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Film Review: ‘His House’ Confidently Mixes Horror with Social Commentary

Wunmi Mosaku and Sope Dirisu appear in His House by Remi Weekes, an official selection of the Midnight program at the 2020 Sundance Film Festival. Courtesy of Sundance Institute | photo by Aidan Monaghan. All photos are copyrighted and may be used by press only for the purpose of news or editorial coverage of Sundance Institute programs. Photos must be accompanied by a credit to the photographer and/or ‘Courtesy of Sundance Institute.’ Unauthorized use, alteration, reproduction or sale of logos and/or photos is strictly prohibited.

Elevated horror is all the rage these days. After all, the genre frequently goes through phases, favoring different sub-genres. Most recently, “elevated horror” has taken over, filtering fright flicks through a more independent lens. Hitting Netflix today is His House, a film that manages to be a really strong example of this. Taking a genuinely dramatic issue and going the scary movie route with it, filmmaker Remi Weekes makes an arresting debut here. If you’re looking for something to really unsettle you in the lead up to Halloween, while still engaging your brain, this is a top tier option, to be sure.

His House looks at the refugee experience in a harrowing yet realistic manner, which is quite the achievement, considering the supernatural elements that come into play. Weekes invests the audience in both elements of the story, which is absolutely crucial here. Without the emotion of the drama, this would just be a well-executed horror film. Instead, it’s a full cinematic meal.


After a refugee couple makes a rather harrowing escape from war-torn South Sudan, they’re expecting life in a small London town to be much easier. Bol (Wunmi Mosaku) was a bank employee in his old life, so the hope is that he and his wife Rial (Sope Dirisu) can adjust into the middle class seamlessly. It doesn’t go that way. First, they experience a tragedy during the escape. Then, they’re detained by the British government while their case for asylum is heard. Their housing placement is less than ideal, with casual racism tossed their way by the government officials. Then, there’s the more overt racism they experience from their neighbors. As if that’s not enough, an evil presence seems to be lurking in their home.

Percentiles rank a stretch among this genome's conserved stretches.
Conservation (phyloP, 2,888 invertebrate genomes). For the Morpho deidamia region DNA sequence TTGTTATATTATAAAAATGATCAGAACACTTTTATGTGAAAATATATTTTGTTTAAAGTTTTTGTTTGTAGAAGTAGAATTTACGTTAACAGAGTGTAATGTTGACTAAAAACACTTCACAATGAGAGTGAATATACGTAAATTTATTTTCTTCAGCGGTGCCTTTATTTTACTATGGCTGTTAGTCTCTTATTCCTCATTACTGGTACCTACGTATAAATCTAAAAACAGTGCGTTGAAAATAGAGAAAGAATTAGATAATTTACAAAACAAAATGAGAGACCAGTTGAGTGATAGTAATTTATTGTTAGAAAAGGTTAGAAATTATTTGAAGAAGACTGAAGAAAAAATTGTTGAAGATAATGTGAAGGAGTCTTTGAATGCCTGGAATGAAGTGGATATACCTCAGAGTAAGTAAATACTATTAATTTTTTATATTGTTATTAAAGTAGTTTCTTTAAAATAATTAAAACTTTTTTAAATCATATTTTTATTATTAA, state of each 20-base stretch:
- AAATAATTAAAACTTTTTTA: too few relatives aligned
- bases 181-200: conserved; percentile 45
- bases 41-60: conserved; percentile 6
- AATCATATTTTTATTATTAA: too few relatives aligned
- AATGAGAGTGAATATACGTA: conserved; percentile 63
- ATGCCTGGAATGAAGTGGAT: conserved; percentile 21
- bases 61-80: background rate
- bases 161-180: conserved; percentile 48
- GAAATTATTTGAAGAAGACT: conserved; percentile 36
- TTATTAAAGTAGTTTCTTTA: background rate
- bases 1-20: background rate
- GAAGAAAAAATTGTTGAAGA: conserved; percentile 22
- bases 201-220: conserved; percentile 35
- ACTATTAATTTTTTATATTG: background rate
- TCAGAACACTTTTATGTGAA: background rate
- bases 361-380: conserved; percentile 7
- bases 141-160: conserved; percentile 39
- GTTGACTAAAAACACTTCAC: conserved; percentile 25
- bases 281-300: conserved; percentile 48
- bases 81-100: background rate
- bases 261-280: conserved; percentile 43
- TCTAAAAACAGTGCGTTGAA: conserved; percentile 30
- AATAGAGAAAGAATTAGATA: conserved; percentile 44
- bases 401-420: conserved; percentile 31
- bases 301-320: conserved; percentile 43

Slowly succumbing not just to the haunting that plagues them at night, but the racist slurs they hear during the day, Bol begins to lose his mind, while Rial struggles in a different way. Convinced that a witch from Sudan is the root of it all, they take very different paths in trying to deal with it. Drama, as well as terror, ensues.

Filmmaker Remi Weekes doesn’t skimp on the scares, but his head and his heart is invested in the drama. The haunted house elements are here, and really well executed, to boot, but the tragedy of the refugee experience is never given short shrift. Weekes’ visuals lead to some really great moments of terror, but investing you in Bol and Rial’s life is his top accomplishment. It’s truly what sets this one apart. His House works whether you’re looking for drama or horror. The former will engage you, while some moments of the latter will stop your heart.


The performances by Wunmi Mosaku and Sope Dirisu are massively effective. Along with Weekes’ writing and direction, it’s their acting that helps draw you in. The way their evolve and devolve as the specter of horrors, both realistic and supernatural, close in them is oftentimes riveting. Matt Smith provides a small supporting role that’s mostly a cameo, so it’s all about Dirisu and Mosaku here.

His House will scare most audiences today, now that it’s out on Netflix. Moreover, it’ll provide character study and drama elements that really help to set it apart. Indie horror sometimes doesn’t actually have enough horror within it, but this is hardly that. The terror is there, buoyed by an extra sense of time and place by an emerging filmmaker. Give it a look!

SCORE: ★★★


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Written by Joey Magidson

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